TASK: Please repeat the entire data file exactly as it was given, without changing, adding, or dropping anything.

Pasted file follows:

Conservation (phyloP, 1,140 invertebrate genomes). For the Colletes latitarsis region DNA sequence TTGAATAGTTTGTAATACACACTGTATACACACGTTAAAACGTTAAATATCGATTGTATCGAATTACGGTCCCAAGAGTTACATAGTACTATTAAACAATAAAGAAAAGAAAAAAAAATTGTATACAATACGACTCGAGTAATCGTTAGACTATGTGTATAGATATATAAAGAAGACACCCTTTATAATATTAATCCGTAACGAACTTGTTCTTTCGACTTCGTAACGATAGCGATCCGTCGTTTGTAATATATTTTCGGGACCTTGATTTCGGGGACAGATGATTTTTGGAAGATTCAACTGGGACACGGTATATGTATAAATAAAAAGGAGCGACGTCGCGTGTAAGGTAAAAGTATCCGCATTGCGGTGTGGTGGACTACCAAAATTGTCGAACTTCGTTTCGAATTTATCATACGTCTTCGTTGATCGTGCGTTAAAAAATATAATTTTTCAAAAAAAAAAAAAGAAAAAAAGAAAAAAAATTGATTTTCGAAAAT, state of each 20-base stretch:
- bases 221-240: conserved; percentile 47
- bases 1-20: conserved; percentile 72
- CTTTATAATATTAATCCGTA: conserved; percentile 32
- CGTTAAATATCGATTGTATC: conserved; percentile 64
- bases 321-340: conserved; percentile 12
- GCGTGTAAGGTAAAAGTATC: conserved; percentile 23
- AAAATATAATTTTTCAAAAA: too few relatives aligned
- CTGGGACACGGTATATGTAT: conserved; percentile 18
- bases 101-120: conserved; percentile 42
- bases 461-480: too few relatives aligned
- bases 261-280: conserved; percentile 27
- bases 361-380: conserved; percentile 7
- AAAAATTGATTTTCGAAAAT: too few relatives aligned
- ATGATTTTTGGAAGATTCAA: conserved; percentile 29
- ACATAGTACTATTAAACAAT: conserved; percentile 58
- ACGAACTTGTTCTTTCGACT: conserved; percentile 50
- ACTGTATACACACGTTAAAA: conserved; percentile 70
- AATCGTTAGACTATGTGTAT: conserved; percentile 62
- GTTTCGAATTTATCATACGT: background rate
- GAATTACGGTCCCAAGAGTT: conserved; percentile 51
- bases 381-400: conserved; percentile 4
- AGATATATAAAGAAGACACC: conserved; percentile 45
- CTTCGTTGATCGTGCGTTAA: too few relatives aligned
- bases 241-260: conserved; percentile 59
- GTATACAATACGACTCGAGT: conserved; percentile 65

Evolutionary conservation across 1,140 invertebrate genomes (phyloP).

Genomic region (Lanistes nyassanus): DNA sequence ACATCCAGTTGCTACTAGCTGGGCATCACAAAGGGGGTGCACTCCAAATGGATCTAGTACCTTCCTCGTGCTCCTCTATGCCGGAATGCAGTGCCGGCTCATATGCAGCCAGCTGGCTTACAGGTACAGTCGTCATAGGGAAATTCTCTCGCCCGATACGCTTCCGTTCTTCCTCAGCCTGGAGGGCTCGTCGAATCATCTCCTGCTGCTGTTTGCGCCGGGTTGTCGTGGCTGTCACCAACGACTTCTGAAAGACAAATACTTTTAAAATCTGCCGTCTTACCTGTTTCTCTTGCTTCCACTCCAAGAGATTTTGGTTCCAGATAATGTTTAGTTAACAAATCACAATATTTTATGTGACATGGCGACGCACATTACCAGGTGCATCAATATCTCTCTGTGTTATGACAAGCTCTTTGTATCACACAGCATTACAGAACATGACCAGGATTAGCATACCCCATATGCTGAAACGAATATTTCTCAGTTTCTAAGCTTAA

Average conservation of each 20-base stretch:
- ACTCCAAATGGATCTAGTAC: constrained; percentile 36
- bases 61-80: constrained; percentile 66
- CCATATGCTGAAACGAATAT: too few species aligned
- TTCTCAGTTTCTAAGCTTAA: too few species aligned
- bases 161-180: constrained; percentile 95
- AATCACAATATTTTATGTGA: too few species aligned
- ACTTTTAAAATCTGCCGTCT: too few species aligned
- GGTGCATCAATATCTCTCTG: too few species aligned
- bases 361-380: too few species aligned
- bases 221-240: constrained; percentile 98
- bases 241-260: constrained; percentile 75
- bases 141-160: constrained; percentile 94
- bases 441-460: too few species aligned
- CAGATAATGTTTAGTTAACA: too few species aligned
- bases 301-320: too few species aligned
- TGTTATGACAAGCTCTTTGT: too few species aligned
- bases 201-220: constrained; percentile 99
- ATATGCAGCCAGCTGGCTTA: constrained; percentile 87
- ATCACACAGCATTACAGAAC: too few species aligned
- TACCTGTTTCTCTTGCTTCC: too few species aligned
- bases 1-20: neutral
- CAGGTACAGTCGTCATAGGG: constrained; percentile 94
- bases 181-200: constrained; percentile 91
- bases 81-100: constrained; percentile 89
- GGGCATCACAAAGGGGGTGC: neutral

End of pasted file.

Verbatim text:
Conservation (phyloP, 1,140 invertebrate genomes). For the Colletes latitarsis region DNA sequence TTGAATAGTTTGTAATACACACTGTATACACACGTTAAAACGTTAAATATCGATTGTATCGAATTACGGTCCCAAGAGTTACATAGTACTATTAAACAATAAAGAAAAGAAAAAAAAATTGTATACAATACGACTCGAGTAATCGTTAGACTATGTGTATAGATATATAAAGAAGACACCCTTTATAATATTAATCCGTAACGAACTTGTTCTTTCGACTTCGTAACGATAGCGATCCGTCGTTTGTAATATATTTTCGGGACCTTGATTTCGGGGACAGATGATTTTTGGAAGATTCAACTGGGACACGGTATATGTATAAATAAAAAGGAGCGACGTCGCGTGTAAGGTAAAAGTATCCGCATTGCGGTGTGGTGGACTACCAAAATTGTCGAACTTCGTTTCGAATTTATCATACGTCTTCGTTGATCGTGCGTTAAAAAATATAATTTTTCAAAAAAAAAAAAAGAAAAAAAGAAAAAAAATTGATTTTCGAAAAT, state of each 20-base stretch:
- bases 221-240: conserved; percentile 47
- bases 1-20: conserved; percentile 72
- CTTTATAATATTAATCCGTA: conserved; percentile 32
- CGTTAAATATCGATTGTATC: conserved; percentile 64
- bases 321-340: conserved; percentile 12
- GCGTGTAAGGTAAAAGTATC: conserved; percentile 23
- AAAATATAATTTTTCAAAAA: too few relatives aligned
- CTGGGACACGGTATATGTAT: conserved; percentile 18
- bases 101-120: conserved; percentile 42
- bases 461-480: too few relatives aligned
- bases 261-280: conserved; percentile 27
- bases 361-380: conserved; percentile 7
- AAAAATTGATTTTCGAAAAT: too few relatives aligned
- ATGATTTTTGGAAGATTCAA: conserved; percentile 29
- ACATAGTACTATTAAACAAT: conserved; percentile 58
- ACGAACTTGTTCTTTCGACT: conserved; percentile 50
- ACTGTATACACACGTTAAAA: conserved; percentile 70
- AATCGTTAGACTATGTGTAT: conserved; percentile 62
- GTTTCGAATTTATCATACGT: background rate
- GAATTACGGTCCCAAGAGTT: conserved; percentile 51
- bases 381-400: conserved; percentile 4
- AGATATATAAAGAAGACACC: conserved; percentile 45
- CTTCGTTGATCGTGCGTTAA: too few relatives aligned
- bases 241-260: conserved; percentile 59
- GTATACAATACGACTCGAGT: conserved; percentile 65

Evolutionary conservation across 1,140 invertebrate genomes (phyloP).

Genomic region (Lanistes nyassanus): DNA sequence ACATCCAGTTGCTACTAGCTGGGCATCACAAAGGGGGTGCACTCCAAATGGATCTAGTACCTTCCTCGTGCTCCTCTATGCCGGAATGCAGTGCCGGCTCATATGCAGCCAGCTGGCTTACAGGTACAGTCGTCATAGGGAAATTCTCTCGCCCGATACGCTTCCGTTCTTCCTCAGCCTGGAGGGCTCGTCGAATCATCTCCTGCTGCTGTTTGCGCCGGGTTGTCGTGGCTGTCACCAACGACTTCTGAAAGACAAATACTTTTAAAATCTGCCGTCTTACCTGTTTCTCTTGCTTCCACTCCAAGAGATTTTGGTTCCAGATAATGTTTAGTTAACAAATCACAATATTTTATGTGACATGGCGACGCACATTACCAGGTGCATCAATATCTCTCTGTGTTATGACAAGCTCTTTGTATCACACAGCATTACAGAACATGACCAGGATTAGCATACCCCATATGCTGAAACGAATATTTCTCAGTTTCTAAGCTTAA

Average conservation of each 20-base stretch:
- ACTCCAAATGGATCTAGTAC: constrained; percentile 36
- bases 61-80: constrained; percentile 66
- CCATATGCTGAAACGAATAT: too few species aligned
- TTCTCAGTTTCTAAGCTTAA: too few species aligned
- bases 161-180: constrained; percentile 95
- AATCACAATATTTTATGTGA: too few species aligned
- ACTTTTAAAATCTGCCGTCT: too few species aligned
- GGTGCATCAATATCTCTCTG: too few species aligned
- bases 361-380: too few species aligned
- bases 221-240: constrained; percentile 98
- bases 241-260: constrained; percentile 75
- bases 141-160: constrained; percentile 94
- bases 441-460: too few species aligned
- CAGATAATGTTTAGTTAACA: too few species aligned
- bases 301-320: too few species aligned
- TGTTATGACAAGCTCTTTGT: too few species aligned
- bases 201-220: constrained; percentile 99
- ATATGCAGCCAGCTGGCTTA: constrained; percentile 87
- ATCACACAGCATTACAGAAC: too few species aligned
- TACCTGTTTCTCTTGCTTCC: too few species aligned
- bases 1-20: neutral
- CAGGTACAGTCGTCATAGGG: constrained; percentile 94
- bases 181-200: constrained; percentile 91
- bases 81-100: constrained; percentile 89
- GGGCATCACAAAGGGGGTGC: neutral